Q: If you were given an eighth day of the week, how would you spend it?
A: No phone, no computer, no TV—just journal and read for pleasure, and maybe
go out in nature. Spend time with the ones I love or just one-on-one with myself.
I need to block this on my schedule! It sounds amazing.

Q: If your path hadn’t led to dentistry, what might you have done?
A: Food and hospitality. Out of college, I had my business plan ready. Then I was
asked to help my husband get his dental practice started. Twenty-five years later, and now Sprig. I wouldn’t change anything.

Q: What’s something you’ve done for fun in the last six months?
A: I’ve been going on wellness retreats. I’ve been to the Catskills, Hawaii and Mexico, and just recently my daughter and I went to Turks and Caicos. This type of travel is amazing—eating healthy, working out, yoga, mindfulness and finding your true purpose on this planet.


Lucy Hobbs Project Awards: INDUSTRY ICON

CAROLE ANN BOYD

What Brings Her Joy: Her giant poodle, Max (a dental therapy dog of great repute)
Education: DDS, Baylor College of Dentistry, Dallas
Name of Practice: Carole Ann Boyd DDS PC General and Cosmetic Dentistry
City: Dallas, Texas

DR. BOYD HAS spent 37 years as an oral-health humanitarian, researching and treating the impact of HIV and AIDS among dental patients. In 1984, fresh out of college, Dr. Boyd diagnosed AIDS in a dental patient just two years after the Centers for Disease Control first used the term. She went on to create, and later lead, the Ryan White Dental Clinic at the San Antonio AIDS Foundation, and served as the director of dental services for the Nelson-Tebedo Clinic for AIDS Research. Her two core mantras: “When adversity strikes, persevere” and “love trumps hate.”

Q: What’s the best advice you’ve given to a colleague?
A: Pace yourself. This career is not a sprint, but a marathon. As a younger person, achievement meant so much to me that I often pushed myself harder than I should have. Burning the candle at both ends leads to burnout.

Q: What’s something you’ve done for fun or to disconnect from your day-to-day in the last six months?
A: I used to travel regularly. Now I read a great deal—local news, CNN, BBC, the New York Times. Novels, particularly historical novels. I enjoyed going to the Van Gogh immersive experience. Last week, I went to the Vaqueros Gathering and watched the Mexican cowboys and cowgirls show off their excellent skills managing horses and cattle in a gentle and humane way. I photographed the event and plan to enter one photograph in the state fair.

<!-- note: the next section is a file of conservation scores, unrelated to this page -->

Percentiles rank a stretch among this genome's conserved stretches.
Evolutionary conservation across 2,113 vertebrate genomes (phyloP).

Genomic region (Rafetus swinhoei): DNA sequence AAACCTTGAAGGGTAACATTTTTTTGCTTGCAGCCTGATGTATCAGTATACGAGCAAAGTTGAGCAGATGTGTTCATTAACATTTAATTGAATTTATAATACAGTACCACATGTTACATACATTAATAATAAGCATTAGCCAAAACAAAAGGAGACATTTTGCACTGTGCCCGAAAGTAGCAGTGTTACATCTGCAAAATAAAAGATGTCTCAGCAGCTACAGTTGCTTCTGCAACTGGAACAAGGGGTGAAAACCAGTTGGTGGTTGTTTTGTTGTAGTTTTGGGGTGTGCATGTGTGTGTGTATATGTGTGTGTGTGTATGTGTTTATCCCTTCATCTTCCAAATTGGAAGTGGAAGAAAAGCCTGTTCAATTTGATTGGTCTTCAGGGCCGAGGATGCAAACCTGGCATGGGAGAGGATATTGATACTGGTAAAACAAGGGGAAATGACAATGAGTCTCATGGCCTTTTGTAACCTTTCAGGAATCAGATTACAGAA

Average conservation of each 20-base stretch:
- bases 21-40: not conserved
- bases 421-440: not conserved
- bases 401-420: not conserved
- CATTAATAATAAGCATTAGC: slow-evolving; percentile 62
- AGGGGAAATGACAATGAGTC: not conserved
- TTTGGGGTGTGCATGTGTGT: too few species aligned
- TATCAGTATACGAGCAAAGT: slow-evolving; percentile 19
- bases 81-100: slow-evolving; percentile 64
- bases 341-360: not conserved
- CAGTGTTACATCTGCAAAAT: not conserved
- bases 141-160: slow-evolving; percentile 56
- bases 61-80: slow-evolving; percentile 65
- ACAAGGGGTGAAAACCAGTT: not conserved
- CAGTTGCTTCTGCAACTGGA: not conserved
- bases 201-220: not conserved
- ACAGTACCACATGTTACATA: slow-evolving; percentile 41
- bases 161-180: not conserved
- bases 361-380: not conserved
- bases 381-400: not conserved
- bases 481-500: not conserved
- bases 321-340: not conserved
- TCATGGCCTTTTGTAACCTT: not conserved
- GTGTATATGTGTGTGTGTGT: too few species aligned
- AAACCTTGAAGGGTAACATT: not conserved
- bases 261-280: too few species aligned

Q: What’s your favorite tooth, and why?
A: I had a lead assistant for 24 years, who unfortunately died not long ago. We were the same age. We used to joke that we would roll out of our office in wheelchairs together when we were old. We would tell patients to find a new dentist when they noticed that we limited the practice to teeth #4 and #5 because they were easy to access, smaller than molars and didn’t have as much of an esthetic concern as anterior teeth.


Lucy Hobbs Project Awards: TRAILBLAZER

SHARON SHIVETTS

What Brings Her Joy: Her English cream retrievers, Griffin and Quincy
Education: University of Pittsburgh
Affiliation: Benco Dental
City: Latrobe, Pennsylvania

PHOTOGRAPH BY KARI FABRI karifabriphotography.com

LIKE THE NAMESAKE of all these awards, the 2022 Lucy Hobbs Trailblazer, Sharon Shivetts, embraces oral-health care as a lifetime commitment. “Dentistry has always been part of my soul—it just clicked from the beginning,” says the Pennsylvania native, whose affinity for the profession began when she was a teen. “I’ve been in dentistry just about my entire life.”

Working in the ortho office of a family friend at age 15, Shivetts exuded potential—so much so that the doctor encouraged her to pursue a hygiene degree. After 15 successful years in that role, she shifted her focus from clinical to business—dental sales, specifically. In 2006, she joined Benco Dental; within two years she was elevated to the post of the company’s national sales trainer. She regularly keeps audiences riveted with her magnetic performances as an emcee and panel moderator at Lucy Hobbs Project events around the country. “I’m shocked, actually, and very touched that I was selected for this,” she says. “I certainly don’t consider myself a trailblazer. I just do what needs to be done and try to support others along the way.”

Shivetts offers a nuanced assessment of women in dentistry today. “Whether they practice or teach, they’re making an impact,” she says. “But from a different perspective, women have always been in dentistry—possibly as the silent majority of the dental team. Assistants, hygienists, office managers and lab techs have been [largely] women for many years. They make a difference, and they should be celebrated.

“The Lucy Hobbs Project creates ripples that positively affect many lives,” she adds. “Lucy Hobbs was a true trailblazer to pursue a dental career when that was an almost impossible journey. Today we encourage our sisters and daughters to be anything they want to become. When we encourage others, we are all leaders.” —Kristie Ceruti

 

Ready to meet more impressive women in dentistry? Get to know Lucy Hobbs Project Awards honorees from 2013 through today.

Visit here: https://thelucyhobbsproject.benco.com/honorees/